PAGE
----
My two-and-a-half year old is a very sweet child and he appears to be aware of his emotions. I read somewhere that young children are not developmentally capable of empathy, but this does not appear to be the case with Ikaika.
The other day we were down in Kona and I took the boys to Target. Ikaika was walking next to the cart and I saw him playing with my wallet (which had been laying in the basket) and, stupid me, I didn't think to take it away from him. When the time came to approach the checkout line I noticed that my wallet was not in the cart. Or my purse. Or Ikaika's hands! ARRG!!!!
We ended up walking back though the entire store looking for this wallet (which I bought from Target so I was super worried about it getting restocked on accident - I think the tag is still on it, too) Eventually, I discovered that it had been turned into a customer service and I got it back - with all my stuff in it, no less. God bless the Land of Aloha!
I had been upset with Ikaika and had scolded him, telling him how angry I was and afraid that my wallet was missing. We can't leave without it, I can't drive or pay for anything without, etc. He watched quietly and said the perfunctory, "sorry, mommy" a few times. When we were back in the car, after the whole ordeal was over, he was being quiet and finally said to me in a small voice, "mommy, I upset."
"Why are you upset, sweetheart?"
"Because I lose mommy wallet"
"Oh, honey, that's alright. We found it and I shouldn't have let you play with it in the first place. Next time we are in the store I'm going to keep it in my purse so you don't forget it."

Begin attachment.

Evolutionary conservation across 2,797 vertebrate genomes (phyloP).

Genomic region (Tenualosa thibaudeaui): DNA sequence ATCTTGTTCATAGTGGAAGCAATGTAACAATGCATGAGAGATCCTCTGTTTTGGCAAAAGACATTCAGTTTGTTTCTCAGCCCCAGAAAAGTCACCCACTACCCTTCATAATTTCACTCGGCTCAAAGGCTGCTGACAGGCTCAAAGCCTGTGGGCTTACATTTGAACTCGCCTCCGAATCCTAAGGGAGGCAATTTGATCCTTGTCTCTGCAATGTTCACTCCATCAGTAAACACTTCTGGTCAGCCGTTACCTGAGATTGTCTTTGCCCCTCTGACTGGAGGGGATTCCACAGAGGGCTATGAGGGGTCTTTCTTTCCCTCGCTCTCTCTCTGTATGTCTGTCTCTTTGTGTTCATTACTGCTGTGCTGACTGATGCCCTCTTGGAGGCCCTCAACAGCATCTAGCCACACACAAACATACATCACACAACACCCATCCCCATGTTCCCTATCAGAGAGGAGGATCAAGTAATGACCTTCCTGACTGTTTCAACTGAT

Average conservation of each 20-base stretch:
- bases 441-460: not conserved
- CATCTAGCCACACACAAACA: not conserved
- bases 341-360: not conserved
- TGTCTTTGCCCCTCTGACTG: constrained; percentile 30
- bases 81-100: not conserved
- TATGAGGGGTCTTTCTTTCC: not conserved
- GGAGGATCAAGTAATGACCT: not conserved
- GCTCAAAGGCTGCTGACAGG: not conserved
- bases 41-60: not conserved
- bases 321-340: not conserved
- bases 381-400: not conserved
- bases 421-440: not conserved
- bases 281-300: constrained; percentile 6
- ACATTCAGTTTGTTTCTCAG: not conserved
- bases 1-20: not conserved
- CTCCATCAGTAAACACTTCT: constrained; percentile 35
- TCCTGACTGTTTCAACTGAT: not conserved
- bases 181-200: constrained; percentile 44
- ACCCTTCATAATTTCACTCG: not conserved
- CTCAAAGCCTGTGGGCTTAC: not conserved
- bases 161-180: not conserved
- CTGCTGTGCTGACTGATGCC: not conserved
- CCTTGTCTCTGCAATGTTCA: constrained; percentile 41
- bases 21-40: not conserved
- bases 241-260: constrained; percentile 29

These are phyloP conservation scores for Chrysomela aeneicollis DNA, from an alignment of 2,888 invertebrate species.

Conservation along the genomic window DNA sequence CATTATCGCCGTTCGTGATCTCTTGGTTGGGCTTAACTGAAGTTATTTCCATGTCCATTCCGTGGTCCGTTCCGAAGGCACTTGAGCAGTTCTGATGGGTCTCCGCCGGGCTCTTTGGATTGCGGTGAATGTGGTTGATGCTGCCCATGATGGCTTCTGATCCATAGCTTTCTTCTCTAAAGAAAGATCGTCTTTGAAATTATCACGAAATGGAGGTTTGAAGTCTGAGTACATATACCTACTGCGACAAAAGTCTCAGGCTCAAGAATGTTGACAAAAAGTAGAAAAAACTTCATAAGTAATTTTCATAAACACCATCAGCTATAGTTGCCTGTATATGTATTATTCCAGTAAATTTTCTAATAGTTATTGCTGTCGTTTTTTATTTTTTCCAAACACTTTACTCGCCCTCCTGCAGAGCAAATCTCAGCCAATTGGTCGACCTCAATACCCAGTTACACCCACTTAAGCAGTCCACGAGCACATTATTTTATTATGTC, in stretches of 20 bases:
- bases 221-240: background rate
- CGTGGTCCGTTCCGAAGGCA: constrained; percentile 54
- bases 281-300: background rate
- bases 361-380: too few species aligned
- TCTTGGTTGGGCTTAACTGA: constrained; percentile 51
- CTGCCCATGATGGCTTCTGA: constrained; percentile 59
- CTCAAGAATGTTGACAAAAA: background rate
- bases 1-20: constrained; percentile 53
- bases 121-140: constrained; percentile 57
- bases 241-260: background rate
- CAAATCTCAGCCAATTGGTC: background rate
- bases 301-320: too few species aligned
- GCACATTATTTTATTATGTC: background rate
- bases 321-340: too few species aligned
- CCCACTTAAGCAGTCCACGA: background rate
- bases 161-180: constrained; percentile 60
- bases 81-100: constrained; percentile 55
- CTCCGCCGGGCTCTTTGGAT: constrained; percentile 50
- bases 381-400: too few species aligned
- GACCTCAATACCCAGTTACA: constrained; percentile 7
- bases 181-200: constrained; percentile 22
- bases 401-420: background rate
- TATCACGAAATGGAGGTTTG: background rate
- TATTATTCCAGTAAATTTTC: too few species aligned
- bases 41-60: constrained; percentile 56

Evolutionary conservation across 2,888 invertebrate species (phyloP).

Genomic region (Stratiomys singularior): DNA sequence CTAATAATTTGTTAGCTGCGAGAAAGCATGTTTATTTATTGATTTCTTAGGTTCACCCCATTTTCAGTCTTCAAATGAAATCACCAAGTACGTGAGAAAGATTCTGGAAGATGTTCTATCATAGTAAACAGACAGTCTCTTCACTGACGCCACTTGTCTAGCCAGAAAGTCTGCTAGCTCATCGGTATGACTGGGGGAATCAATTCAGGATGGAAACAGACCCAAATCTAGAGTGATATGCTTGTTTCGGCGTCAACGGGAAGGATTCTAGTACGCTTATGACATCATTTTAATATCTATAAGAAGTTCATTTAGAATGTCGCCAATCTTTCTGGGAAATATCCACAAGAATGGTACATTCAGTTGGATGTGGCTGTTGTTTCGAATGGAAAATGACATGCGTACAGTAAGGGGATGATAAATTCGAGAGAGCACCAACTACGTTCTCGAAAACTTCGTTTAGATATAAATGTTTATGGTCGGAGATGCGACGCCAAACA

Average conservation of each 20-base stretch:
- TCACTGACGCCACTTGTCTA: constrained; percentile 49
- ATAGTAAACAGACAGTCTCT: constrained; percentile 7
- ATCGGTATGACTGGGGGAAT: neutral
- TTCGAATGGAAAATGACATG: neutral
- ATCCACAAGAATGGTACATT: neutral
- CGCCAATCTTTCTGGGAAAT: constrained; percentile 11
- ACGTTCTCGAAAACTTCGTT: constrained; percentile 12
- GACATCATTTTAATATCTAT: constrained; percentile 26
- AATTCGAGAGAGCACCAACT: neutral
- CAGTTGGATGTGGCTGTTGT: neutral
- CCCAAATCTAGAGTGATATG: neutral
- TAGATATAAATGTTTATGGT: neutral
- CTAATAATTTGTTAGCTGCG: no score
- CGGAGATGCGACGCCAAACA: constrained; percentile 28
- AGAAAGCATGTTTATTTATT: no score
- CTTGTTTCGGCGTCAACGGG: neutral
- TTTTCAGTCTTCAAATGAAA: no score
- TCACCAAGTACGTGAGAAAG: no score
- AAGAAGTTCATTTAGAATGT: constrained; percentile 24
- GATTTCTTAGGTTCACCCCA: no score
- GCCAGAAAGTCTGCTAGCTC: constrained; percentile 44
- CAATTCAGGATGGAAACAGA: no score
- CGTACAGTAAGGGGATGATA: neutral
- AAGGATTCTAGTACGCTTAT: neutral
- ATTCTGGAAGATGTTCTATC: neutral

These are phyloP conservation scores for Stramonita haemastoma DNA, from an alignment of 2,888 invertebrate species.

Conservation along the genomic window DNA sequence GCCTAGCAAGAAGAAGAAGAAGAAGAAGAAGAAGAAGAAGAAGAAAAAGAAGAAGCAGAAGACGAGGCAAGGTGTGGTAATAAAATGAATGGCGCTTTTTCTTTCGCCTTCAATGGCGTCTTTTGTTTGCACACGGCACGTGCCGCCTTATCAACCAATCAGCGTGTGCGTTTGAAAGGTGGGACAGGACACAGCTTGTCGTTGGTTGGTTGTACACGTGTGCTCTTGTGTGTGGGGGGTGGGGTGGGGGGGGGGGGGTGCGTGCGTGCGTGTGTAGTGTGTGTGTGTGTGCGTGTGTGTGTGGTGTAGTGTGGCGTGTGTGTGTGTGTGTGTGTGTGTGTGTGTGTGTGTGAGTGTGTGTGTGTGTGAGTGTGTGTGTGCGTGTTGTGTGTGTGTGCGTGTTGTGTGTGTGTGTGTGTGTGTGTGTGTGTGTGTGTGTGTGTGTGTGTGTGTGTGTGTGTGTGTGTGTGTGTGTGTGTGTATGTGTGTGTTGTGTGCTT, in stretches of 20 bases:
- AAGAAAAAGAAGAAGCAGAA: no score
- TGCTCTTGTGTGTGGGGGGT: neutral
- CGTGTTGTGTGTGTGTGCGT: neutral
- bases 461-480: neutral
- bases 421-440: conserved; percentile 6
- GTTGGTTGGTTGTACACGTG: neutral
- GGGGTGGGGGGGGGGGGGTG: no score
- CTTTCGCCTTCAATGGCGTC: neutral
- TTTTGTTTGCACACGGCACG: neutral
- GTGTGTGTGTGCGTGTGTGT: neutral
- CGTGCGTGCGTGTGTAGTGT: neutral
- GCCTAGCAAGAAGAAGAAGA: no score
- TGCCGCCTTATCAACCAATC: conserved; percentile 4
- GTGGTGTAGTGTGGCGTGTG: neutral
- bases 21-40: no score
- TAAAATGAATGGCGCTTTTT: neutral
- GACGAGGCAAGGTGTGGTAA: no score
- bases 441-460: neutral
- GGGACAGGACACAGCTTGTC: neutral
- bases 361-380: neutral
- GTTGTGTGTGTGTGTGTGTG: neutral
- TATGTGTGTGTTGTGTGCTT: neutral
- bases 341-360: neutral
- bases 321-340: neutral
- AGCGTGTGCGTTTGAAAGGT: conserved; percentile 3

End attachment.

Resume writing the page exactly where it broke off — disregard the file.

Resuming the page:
"Mommy, I sorry."
"I forgive you, honey."
There were about two hours left in our day and he brought up the wallet story and apologized at least four more times. I think the best part of that entire interaction, for me, was the fact that he was able to identify his emotions (i'm upset) and say why he felt that way. I feel like one of the biggest sources of conflict, esp between Mr A and myself, is not being able to honestly talk about the way you feel and why. So instead of saying "I'm hurt, I'm afraid, etc" and then talking about that, we just get angry with ourselves or others. I want to teach my children to recognize and talk about the way they feel, that way they aren't redirecting those emotions in weird unhealthy ways.
Ikaika has a range of emotions that he recognizes (angry, hurt, sad, upset, frustrated, etc) and can express. Usually if he's freaking out and crying, asking him what's the matter and why will calm him down somewhat. He's also able to pick up on the emotions of others (for example, me being upset in Target) and respond to that (apologizing, talking to me about it, etc.) I wouldn't describe him as a deep thinker or an emotionally complex child, but I would say that he's at least aware of his feelings and, on occasion, the feelings of others.